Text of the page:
If you’ve ever been to Las Vegas, Nevada you’ll often hear it referred to as “Sin City” or “Lost Wages.” Images of crowded casinos and bright lights on the Las Vegas Strip or the Bellagio fountains from “Ocean’s Eleven” probably come to mind. However, if I mention Japan, you’d most likely think I’m crazy. It may surprise you then, that beyond the outdoor fountains of Bellagio lies and indoor flower garden flourishing with holiday, culture, and destination themed displays. With each season this famed hotel changes its display at the Conservatory and Botanical Gardens, and it won’t surprise you that I’m eager to see its latest display of Japanese Gardens. If you don’t have money for a ticket to this Asian island, then come with me along the garden pathways of the Bellagio:
My attention first arrives at the arrangement of cranes throughout the Japanese garden. Cranes, the symbol of peace and tranquility, were often a favorite of mine after I read the story of “Sadako and the Thousand Paper Cranes.” I was determined to learn the origami of a paper crane and was intent on folding everything from used wrapping paper to old magazines. Friends of mine share an affinity for the same activity of folding cranes. They often find it gave them peace and focus during personal struggles. One of my friends even named her photography business Thousand Crane Photography as an homage to these powerful symbols.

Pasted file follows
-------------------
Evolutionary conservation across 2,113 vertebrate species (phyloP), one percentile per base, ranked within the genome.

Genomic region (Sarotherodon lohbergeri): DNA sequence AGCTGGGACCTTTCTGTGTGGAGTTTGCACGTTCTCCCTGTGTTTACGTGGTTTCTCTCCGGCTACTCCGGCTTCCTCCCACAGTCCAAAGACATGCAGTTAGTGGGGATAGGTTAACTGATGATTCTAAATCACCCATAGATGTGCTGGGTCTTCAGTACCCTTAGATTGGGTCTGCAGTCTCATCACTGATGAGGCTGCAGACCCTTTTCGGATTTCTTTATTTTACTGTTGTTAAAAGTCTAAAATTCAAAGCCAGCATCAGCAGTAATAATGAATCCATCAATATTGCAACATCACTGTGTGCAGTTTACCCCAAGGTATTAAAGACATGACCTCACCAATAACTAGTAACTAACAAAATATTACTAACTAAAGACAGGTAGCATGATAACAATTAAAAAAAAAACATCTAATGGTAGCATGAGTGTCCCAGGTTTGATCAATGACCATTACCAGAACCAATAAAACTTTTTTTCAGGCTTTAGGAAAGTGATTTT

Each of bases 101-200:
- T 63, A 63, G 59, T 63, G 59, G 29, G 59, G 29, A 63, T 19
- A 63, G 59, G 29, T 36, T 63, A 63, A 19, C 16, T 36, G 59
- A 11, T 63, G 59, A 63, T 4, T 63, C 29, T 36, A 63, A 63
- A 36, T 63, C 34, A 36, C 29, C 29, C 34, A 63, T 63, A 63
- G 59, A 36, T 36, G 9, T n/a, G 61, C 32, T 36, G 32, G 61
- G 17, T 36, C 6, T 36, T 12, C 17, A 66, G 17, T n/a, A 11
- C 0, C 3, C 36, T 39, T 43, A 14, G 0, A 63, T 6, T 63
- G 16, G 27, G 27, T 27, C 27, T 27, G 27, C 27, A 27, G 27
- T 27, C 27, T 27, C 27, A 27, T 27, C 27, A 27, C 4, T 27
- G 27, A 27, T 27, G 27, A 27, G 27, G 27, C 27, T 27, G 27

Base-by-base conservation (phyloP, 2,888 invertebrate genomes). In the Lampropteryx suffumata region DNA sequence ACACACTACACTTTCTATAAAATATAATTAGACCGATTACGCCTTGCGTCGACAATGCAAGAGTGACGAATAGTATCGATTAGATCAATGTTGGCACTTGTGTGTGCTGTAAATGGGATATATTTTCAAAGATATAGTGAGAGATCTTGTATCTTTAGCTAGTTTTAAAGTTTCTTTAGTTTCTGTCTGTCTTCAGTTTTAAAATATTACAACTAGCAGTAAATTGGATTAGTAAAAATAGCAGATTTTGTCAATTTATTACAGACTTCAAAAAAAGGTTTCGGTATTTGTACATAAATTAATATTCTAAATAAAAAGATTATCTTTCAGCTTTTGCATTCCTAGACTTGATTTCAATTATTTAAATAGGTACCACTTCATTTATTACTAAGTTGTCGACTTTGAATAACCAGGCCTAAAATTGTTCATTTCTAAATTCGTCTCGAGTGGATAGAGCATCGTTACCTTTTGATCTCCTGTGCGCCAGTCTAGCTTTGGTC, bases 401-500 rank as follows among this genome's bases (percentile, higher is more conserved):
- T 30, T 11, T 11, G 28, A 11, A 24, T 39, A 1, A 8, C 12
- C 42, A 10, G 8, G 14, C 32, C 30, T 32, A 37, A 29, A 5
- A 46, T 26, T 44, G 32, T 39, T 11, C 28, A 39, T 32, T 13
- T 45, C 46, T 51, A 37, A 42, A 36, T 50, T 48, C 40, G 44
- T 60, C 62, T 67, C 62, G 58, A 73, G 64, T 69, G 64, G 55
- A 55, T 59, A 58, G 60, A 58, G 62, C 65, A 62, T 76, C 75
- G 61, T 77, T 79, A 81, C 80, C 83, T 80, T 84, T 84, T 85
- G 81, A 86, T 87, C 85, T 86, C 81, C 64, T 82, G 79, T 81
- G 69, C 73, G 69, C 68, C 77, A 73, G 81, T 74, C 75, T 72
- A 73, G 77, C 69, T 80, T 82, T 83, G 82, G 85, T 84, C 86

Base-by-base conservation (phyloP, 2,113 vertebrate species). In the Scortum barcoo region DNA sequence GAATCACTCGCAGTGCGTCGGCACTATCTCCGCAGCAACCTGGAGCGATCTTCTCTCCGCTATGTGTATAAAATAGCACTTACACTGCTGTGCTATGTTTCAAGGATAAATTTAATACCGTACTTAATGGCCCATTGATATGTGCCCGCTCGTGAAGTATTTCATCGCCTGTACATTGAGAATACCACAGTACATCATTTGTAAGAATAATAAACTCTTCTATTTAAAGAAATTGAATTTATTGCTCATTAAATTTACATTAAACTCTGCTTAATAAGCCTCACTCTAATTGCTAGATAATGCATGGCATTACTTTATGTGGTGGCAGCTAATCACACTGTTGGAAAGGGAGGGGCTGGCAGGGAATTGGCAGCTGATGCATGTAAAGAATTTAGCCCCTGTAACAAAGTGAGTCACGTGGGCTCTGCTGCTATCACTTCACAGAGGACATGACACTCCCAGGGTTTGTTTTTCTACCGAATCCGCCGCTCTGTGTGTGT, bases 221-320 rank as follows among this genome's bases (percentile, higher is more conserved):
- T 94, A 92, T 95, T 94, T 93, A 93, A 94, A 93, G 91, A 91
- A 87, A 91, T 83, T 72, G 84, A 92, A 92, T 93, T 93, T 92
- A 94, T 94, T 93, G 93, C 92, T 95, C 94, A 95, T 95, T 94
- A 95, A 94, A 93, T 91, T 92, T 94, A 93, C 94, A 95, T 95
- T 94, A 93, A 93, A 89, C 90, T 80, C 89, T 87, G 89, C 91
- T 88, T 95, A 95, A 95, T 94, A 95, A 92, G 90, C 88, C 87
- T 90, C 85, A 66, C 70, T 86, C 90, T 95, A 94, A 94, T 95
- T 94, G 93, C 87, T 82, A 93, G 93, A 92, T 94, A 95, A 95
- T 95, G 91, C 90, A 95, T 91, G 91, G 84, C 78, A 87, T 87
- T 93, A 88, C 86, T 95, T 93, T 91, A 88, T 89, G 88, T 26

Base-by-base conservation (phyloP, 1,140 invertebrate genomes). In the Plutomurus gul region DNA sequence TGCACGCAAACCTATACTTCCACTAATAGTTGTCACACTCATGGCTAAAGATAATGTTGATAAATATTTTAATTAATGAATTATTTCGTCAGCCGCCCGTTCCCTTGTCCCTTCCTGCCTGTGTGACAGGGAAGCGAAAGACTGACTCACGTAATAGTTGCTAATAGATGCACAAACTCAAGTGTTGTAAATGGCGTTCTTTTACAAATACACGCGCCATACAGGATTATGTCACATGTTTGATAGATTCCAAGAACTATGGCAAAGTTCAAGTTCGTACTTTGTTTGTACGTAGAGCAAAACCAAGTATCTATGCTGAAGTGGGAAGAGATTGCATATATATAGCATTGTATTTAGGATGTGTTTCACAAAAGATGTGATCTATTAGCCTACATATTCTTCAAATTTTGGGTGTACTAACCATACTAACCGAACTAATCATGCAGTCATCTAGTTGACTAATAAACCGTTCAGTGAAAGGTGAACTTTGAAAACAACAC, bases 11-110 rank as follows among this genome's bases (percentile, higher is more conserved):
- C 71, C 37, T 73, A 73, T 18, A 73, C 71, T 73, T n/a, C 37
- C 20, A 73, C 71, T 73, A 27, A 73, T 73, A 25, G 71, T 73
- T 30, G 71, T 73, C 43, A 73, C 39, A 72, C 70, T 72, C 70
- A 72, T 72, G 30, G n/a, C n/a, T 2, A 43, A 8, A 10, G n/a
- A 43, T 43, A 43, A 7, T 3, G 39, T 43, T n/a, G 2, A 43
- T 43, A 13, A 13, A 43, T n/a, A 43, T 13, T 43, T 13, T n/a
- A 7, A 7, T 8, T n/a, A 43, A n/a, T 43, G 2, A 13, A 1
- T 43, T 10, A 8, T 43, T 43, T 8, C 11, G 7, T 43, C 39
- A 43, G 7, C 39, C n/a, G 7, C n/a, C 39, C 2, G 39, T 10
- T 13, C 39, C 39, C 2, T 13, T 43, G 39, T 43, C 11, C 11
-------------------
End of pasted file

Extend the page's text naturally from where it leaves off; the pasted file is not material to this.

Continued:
Among the lilies, mums, and wooden architecture there’s more animals to behold. A turtle stands at the entrance as a symbol of strength. I’ve always admired turtles for their strong backs that are known in some ancient myths for carrying the world on. I’m also known in my family for quoting all the lines of the sea turtles in “Finding Nemo” as their fins of over 100 years take Marlin on a ride to find Nemo. And, who could forget the story of the tortoise whose strong spirit won the race? The Japanese also view turtles as symbol of longevity and good luck, so it comes as no surprise that one resides at the entrance of the garden, sending those who enter with good fortune as they pass through.
Walking through the circular pathway that takes me past vibrant pink, purple, and yellow flowers, I’m amazed by yet another amazing Bellagio display. I still dream of Japan, admiring the resilience of the Crane and the Turtle as I exit the flower garden. Although it’s something you may not expect from the gambling and bright lights of Las Vegas, it’s a reminder that what’s on the inside can be even more intriguing and surprising than the outside.